Wednesday, November 09, 2005

Pure, unadulterated, complete lunacy...

I should be stunned, but I'm not. It appears that our ever-enlightened friends on the left coast have managed to pass a ballot referendum, banning private ownership of guns within the city limits of San Francisco. Yes, friends, once again, the feelings crowd strikes.

This is the liberal, anti-gun nut's wet dream. The complete abolition of private firearm ownership. Now, some of you out there might say, 'Hey there SAWB, if people ain't got them none of them shootin' irons, then there won't be no shooterin's!' Yeah, there won't be any more shootings by legally-armed, law-abiding citizens. However, there will still be a very well-armed contingent of gang-bangers, crack-heads, and other general low-life scum, ready, willing, and able to relieve you of your life, liberty, and property from the end of their barrel.

Notice, also, that the exemptions in the bill include police officers, active military personnel, and SECURITY GUARDS. This is important, because this loophole allows those people who feel that they are somehow more important than you and I, to hire large, well armed, security guards to ferry themselves back and forth. Nancy Pelosi, Barbara Boxer, and Rosie O'Donnell, I'm looking directly at you.

Now, getting back to the article, the feel-gooders have also passed an initiative that limits the presence of military recruiters in the public schools of San Francisco. Fantastic. According to the article, the supporters hope that this ballot initiative will give the anti-war/anti-recruiter crowd the 'moral authority' to tell the recruiters, who are there legally, to shove off.

Can we get a collective hobby for the voters of San Francisco...


Dante said...

I definately see an increase in the number of security guards in the SF area soon. If they tried to pass something like that in my neck of the woods, me and a few of my neighbors and the guy down the street that starts every morning off with target practice would form our own little "Security" firm.

patsbrother said...

I see that you conveniently neglected to add, SAWB, that the ban applies only to handguns, otherwise known as a criminal's firearm of choice. Do you pine for the days when sawed-off shotguns were legal? Were you first in line at the gun-nut convention for one of the class of semi-automatics that came back into play once Brady ellapsed? No. If San Fransisco wants a ban on a particular type of firearm, let them have it. Don't want this type of ban here? Vote against it, should it ever appear here. 80 some-odd senators voting for a $250 million bridge to nowhere is lunacy; a ban on a specific class of firearms is not.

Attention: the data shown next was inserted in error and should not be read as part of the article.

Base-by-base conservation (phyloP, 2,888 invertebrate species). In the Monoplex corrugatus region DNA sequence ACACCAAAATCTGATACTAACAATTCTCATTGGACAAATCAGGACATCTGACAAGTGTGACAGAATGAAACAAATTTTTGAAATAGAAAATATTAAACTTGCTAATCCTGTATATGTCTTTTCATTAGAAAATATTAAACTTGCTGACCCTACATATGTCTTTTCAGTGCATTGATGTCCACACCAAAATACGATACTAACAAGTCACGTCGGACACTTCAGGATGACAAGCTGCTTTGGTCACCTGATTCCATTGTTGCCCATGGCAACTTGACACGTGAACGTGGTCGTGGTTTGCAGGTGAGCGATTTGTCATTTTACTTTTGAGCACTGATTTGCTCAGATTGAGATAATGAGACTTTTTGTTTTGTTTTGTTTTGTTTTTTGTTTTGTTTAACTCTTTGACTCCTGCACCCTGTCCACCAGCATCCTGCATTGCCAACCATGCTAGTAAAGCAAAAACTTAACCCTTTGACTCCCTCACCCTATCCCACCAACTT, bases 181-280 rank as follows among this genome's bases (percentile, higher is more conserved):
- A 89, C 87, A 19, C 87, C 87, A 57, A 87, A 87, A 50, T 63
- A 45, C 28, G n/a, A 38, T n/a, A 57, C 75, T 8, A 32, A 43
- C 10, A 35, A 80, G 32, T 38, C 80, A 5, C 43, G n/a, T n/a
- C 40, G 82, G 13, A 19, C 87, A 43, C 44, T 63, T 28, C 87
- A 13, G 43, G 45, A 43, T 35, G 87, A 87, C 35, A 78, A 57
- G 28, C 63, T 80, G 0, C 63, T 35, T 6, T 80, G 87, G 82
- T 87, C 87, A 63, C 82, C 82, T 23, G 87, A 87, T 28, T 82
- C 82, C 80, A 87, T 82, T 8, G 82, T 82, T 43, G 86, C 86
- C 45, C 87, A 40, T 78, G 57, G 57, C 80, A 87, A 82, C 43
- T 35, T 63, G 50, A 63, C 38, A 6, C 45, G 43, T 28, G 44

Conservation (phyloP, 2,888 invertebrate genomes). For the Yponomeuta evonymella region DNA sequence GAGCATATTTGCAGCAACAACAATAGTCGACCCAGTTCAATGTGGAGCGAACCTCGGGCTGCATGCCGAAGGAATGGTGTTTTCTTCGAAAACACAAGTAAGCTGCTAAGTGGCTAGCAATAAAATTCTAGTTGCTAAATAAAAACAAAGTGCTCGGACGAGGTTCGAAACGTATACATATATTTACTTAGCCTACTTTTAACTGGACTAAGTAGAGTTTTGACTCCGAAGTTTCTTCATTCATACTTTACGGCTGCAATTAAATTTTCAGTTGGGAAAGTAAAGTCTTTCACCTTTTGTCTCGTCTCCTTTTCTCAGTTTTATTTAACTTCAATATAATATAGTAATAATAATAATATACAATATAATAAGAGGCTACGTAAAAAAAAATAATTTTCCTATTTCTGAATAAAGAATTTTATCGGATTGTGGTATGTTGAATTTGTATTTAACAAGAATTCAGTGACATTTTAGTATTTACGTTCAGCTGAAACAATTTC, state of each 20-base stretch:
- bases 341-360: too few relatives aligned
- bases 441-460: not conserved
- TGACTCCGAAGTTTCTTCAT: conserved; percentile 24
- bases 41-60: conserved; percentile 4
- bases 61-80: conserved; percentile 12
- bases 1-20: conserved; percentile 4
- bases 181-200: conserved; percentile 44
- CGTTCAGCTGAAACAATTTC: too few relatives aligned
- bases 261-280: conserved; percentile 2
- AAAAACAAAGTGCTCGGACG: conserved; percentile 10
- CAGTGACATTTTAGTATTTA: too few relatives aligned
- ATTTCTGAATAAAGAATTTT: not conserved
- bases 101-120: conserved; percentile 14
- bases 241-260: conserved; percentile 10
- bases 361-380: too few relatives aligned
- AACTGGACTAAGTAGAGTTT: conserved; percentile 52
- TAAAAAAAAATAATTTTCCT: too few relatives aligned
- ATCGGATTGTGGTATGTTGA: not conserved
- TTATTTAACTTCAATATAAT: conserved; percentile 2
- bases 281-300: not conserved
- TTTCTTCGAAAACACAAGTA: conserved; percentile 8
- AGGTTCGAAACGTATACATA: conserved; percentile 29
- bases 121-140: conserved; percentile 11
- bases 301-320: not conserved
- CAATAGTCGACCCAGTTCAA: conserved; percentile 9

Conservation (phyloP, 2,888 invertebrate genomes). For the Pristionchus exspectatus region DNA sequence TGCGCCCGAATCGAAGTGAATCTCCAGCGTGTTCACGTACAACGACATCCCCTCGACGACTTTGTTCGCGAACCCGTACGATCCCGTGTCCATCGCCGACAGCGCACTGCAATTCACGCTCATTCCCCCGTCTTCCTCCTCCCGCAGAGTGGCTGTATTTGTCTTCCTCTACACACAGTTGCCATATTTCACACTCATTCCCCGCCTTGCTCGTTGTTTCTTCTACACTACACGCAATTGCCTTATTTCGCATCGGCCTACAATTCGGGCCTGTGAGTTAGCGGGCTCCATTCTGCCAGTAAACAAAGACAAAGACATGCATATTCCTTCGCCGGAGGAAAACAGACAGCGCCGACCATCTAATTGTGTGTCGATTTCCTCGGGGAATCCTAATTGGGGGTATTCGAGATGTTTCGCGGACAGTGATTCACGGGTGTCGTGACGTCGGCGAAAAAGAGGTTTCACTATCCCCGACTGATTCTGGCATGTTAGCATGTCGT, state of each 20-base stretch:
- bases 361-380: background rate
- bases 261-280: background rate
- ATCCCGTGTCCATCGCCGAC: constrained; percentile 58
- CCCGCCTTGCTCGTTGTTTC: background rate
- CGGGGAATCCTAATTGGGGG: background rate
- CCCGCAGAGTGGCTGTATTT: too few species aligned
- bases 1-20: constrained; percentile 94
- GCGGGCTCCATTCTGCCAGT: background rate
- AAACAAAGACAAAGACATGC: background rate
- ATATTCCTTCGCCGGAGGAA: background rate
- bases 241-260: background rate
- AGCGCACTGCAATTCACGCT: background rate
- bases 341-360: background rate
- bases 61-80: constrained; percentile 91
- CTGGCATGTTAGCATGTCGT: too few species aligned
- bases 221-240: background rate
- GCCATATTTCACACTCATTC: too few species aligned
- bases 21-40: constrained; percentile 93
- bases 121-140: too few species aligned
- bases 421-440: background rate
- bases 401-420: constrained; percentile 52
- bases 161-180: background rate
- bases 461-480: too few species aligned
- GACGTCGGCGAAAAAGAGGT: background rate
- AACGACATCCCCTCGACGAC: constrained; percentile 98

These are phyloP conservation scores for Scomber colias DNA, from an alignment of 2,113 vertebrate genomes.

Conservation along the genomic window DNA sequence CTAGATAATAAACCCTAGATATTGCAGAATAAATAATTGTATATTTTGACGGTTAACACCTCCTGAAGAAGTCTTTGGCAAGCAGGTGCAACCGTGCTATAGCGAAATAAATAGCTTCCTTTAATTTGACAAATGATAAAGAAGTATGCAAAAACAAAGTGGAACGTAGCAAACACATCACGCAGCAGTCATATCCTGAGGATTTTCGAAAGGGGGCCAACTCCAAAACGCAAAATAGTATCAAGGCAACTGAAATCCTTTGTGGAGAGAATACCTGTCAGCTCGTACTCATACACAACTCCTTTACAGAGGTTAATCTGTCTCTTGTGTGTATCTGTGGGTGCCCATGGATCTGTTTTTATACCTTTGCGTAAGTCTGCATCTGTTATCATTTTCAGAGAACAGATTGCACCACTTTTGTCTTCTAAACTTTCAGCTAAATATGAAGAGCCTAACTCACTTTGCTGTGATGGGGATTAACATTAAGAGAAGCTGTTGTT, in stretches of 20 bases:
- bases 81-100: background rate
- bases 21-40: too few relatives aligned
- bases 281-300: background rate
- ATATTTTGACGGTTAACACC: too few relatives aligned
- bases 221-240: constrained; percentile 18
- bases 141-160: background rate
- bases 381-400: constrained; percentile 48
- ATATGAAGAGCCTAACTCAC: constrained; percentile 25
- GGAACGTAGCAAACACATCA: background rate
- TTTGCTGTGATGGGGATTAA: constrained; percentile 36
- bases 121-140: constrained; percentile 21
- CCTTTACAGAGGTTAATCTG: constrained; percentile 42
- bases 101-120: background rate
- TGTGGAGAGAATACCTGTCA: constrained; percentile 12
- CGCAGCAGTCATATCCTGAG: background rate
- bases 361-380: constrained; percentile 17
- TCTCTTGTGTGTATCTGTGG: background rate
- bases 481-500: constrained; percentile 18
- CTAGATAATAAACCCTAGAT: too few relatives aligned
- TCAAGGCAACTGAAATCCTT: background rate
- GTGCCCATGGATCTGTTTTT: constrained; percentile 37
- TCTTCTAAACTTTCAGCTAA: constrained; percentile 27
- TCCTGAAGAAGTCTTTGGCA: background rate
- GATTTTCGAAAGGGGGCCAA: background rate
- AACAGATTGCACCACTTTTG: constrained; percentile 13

S.A.W.B. said...

You are aware, patsbrother, that the Brady bill never banned any automatic weapons that weren't previously banned. Essentially, the Brady bill banned extended magazines, i.e. you couldn't have a 25 shot magazine for your 9mm pistol, you could only use the standard 15 shot magazine.

Furthermore, handguns are also oddly enough the law-abiding citizen's gun of choice for a number of reasons. They are compact, light, easy to aim, easy to fire, and relatively inexpensive. I know that were I to pack heat in my house, on my person, or in my vehicle, it would be a handgun, not a rifle, not a sawed-off shotgun, not a regular shotgun.

I don't particularly care what sort of firearm is legal, so long as it remains legal for me to possess and operate a firearm of similar caliber and build. As the bumper sticker says, "An armed society, is a polite society."

Patrick Armstrong said...

Actually, as ruled by the SCOTUS on few occasions, States and Cities do have the ability to do just this sort of thing because of something in the way the 2nd and 10th Amendments act when together. I'll have to ask the Pops for the actual cases. Or maybe the Sprout can just look it up.